This year, two Piping Plovers were spotted on the Park Point beach near the airport in May. A wonderful campaign by the St. Louis River Alliance sent the alert out, and volunteers worked with dog walkers to minimize traffic along the beach, but as it turns out, the birds were probably both males, and they disappeared.

I happen to belong to three of the groups that most threaten nesting plovers—I have a dog, I'm a birder, and I'm a bird photographer. I went to the beach twice during the time areas were roped off in case the plovers decided to nest. All the dog walkers I saw were keeping their dogs out of the roped-off area while I visited. Dogs are required to be on 6-foot or shorter leashes on all public property in Duluth—a rule consistently violated by many dog walkers on Park Point—but at least during the time we were trying to protect plovers, I didn't see any loose OR leashed dogs in the protected area.

Erik Bruhnke and I were birding with my dog Pip at Park Point when the signs were up. Pip was on a short leash on the boardwalk, and when we reached the beach, she went into my shoulder bag. She got plenty of exercise in many of the places we went to that day. Why risk scaring off even the most common shorebirds, which were feeding and resting during their long, long journey.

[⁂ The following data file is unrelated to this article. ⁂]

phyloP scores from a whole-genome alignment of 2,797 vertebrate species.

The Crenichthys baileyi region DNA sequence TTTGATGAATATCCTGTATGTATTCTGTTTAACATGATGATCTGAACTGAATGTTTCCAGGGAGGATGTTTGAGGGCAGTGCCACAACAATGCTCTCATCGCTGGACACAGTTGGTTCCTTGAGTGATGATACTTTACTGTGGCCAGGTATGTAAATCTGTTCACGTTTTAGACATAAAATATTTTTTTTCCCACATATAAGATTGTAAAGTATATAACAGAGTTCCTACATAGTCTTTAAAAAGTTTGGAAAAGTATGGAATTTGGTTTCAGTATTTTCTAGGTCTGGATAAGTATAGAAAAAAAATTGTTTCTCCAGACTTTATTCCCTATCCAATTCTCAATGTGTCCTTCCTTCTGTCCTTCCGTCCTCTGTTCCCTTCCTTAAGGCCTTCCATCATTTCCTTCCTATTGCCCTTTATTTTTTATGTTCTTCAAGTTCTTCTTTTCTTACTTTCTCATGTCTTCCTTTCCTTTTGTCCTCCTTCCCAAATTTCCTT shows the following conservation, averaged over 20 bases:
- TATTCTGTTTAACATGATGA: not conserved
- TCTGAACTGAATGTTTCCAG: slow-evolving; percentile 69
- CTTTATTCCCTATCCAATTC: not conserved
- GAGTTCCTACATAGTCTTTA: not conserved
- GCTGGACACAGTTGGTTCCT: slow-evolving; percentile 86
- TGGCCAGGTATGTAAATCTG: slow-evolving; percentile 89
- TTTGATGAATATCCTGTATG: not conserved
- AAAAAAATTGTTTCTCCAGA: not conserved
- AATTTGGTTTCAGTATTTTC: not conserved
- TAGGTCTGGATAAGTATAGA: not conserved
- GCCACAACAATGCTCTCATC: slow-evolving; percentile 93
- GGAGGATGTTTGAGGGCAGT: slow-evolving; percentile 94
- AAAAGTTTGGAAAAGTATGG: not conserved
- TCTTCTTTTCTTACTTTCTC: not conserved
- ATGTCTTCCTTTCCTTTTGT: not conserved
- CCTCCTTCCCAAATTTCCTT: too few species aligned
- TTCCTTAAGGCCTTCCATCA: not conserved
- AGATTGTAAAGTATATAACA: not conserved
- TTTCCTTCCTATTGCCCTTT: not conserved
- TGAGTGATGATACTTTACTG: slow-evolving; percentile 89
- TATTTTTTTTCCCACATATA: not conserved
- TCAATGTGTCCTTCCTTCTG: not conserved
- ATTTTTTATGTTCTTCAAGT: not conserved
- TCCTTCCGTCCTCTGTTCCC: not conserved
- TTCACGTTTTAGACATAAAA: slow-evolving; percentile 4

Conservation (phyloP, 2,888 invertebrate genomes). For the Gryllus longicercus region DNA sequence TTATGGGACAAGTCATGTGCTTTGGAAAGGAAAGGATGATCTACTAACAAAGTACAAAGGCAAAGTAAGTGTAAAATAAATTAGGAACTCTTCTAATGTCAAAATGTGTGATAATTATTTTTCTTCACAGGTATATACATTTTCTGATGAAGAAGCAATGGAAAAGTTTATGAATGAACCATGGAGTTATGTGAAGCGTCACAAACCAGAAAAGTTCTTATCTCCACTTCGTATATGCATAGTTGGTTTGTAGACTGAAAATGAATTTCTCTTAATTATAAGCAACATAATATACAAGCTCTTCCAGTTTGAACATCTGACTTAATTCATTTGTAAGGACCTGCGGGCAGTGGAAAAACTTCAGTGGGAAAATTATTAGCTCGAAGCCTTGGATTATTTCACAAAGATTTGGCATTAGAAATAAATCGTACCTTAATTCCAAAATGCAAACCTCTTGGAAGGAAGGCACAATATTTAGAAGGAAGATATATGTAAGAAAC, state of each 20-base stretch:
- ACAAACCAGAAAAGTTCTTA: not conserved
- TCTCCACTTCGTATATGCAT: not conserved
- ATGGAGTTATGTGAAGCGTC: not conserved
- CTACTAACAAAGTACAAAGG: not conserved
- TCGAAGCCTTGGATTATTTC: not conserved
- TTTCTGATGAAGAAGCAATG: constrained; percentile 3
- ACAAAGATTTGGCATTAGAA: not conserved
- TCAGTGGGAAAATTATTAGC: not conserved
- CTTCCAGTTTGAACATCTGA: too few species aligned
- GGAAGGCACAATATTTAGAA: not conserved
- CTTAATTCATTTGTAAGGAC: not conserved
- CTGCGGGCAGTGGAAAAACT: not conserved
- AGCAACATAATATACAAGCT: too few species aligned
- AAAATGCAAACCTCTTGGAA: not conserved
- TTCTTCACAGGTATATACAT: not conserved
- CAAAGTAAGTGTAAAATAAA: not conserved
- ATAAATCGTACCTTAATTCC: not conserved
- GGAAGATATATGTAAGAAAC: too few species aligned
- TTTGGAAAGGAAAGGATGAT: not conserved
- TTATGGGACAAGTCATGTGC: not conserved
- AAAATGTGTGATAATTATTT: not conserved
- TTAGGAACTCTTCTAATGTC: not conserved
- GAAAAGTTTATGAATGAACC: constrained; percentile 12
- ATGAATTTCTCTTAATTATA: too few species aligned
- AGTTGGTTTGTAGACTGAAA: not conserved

Embarrassingly, the people I did see walking along the beach in the roped off section were birders with scopes and cameras.

This year plovers won't be breeding in Duluth. There may still be some hope on the Wisconsin Point side. Sand beaches are rare on Lake Superior, and so it’s understandable why people gravitate to them. But we have choices in where we play, while the tiny, vulnerable plovers have no choice at all in what habitat they need for raising their young. I sure hope we can discipline ourselves to set aside a little bit of beach for them where no one—not dog walkers and especially not birders who should know better—can bother these precious birds.

Piping Plover
It takes a village to protect a plover.
This news story from 2011 provides a great overview of the Santa Barbara and other California plover programs, including their successes and challenges.